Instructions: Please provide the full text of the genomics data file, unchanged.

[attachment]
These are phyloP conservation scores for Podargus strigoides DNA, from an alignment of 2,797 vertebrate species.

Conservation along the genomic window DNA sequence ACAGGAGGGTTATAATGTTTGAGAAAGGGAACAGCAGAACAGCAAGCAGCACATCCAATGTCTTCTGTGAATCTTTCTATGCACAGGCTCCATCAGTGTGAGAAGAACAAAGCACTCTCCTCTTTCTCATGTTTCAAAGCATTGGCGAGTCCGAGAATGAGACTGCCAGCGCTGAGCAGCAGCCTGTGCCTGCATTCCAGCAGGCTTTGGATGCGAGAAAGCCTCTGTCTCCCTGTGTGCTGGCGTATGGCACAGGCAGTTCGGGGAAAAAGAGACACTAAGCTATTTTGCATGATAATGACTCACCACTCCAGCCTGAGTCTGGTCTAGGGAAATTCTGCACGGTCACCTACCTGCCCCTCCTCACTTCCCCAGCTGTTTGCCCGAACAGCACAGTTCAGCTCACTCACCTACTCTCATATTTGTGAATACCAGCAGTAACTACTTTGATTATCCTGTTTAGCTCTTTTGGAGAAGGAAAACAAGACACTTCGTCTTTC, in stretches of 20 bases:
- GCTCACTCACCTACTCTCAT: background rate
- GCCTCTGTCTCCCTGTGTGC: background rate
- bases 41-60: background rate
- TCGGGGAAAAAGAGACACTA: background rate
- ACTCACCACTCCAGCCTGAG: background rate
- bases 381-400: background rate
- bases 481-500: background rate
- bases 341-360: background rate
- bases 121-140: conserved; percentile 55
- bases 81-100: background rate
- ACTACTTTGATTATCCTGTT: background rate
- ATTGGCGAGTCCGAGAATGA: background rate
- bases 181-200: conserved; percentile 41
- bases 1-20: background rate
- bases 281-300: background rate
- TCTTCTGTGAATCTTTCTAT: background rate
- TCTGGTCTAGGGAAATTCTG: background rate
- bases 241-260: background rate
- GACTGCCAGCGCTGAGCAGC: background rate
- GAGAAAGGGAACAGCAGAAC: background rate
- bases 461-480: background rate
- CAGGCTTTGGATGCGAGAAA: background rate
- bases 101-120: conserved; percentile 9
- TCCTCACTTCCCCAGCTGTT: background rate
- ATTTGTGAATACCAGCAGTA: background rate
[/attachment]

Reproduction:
These are phyloP conservation scores for Podargus strigoides DNA, from an alignment of 2,797 vertebrate species.

Conservation along the genomic window DNA sequence ACAGGAGGGTTATAATGTTTGAGAAAGGGAACAGCAGAACAGCAAGCAGCACATCCAATGTCTTCTGTGAATCTTTCTATGCACAGGCTCCATCAGTGTGAGAAGAACAAAGCACTCTCCTCTTTCTCATGTTTCAAAGCATTGGCGAGTCCGAGAATGAGACTGCCAGCGCTGAGCAGCAGCCTGTGCCTGCATTCCAGCAGGCTTTGGATGCGAGAAAGCCTCTGTCTCCCTGTGTGCTGGCGTATGGCACAGGCAGTTCGGGGAAAAAGAGACACTAAGCTATTTTGCATGATAATGACTCACCACTCCAGCCTGAGTCTGGTCTAGGGAAATTCTGCACGGTCACCTACCTGCCCCTCCTCACTTCCCCAGCTGTTTGCCCGAACAGCACAGTTCAGCTCACTCACCTACTCTCATATTTGTGAATACCAGCAGTAACTACTTTGATTATCCTGTTTAGCTCTTTTGGAGAAGGAAAACAAGACACTTCGTCTTTC, in stretches of 20 bases:
- GCTCACTCACCTACTCTCAT: background rate
- GCCTCTGTCTCCCTGTGTGC: background rate
- bases 41-60: background rate
- TCGGGGAAAAAGAGACACTA: background rate
- ACTCACCACTCCAGCCTGAG: background rate
- bases 381-400: background rate
- bases 481-500: background rate
- bases 341-360: background rate
- bases 121-140: conserved; percentile 55
- bases 81-100: background rate
- ACTACTTTGATTATCCTGTT: background rate
- ATTGGCGAGTCCGAGAATGA: background rate
- bases 181-200: conserved; percentile 41
- bases 1-20: background rate
- bases 281-300: background rate
- TCTTCTGTGAATCTTTCTAT: background rate
- TCTGGTCTAGGGAAATTCTG: background rate
- bases 241-260: background rate
- GACTGCCAGCGCTGAGCAGC: background rate
- GAGAAAGGGAACAGCAGAAC: background rate
- bases 461-480: background rate
- CAGGCTTTGGATGCGAGAAA: background rate
- bases 101-120: conserved; percentile 9
- TCCTCACTTCCCCAGCTGTT: background rate
- ATTTGTGAATACCAGCAGTA: background rate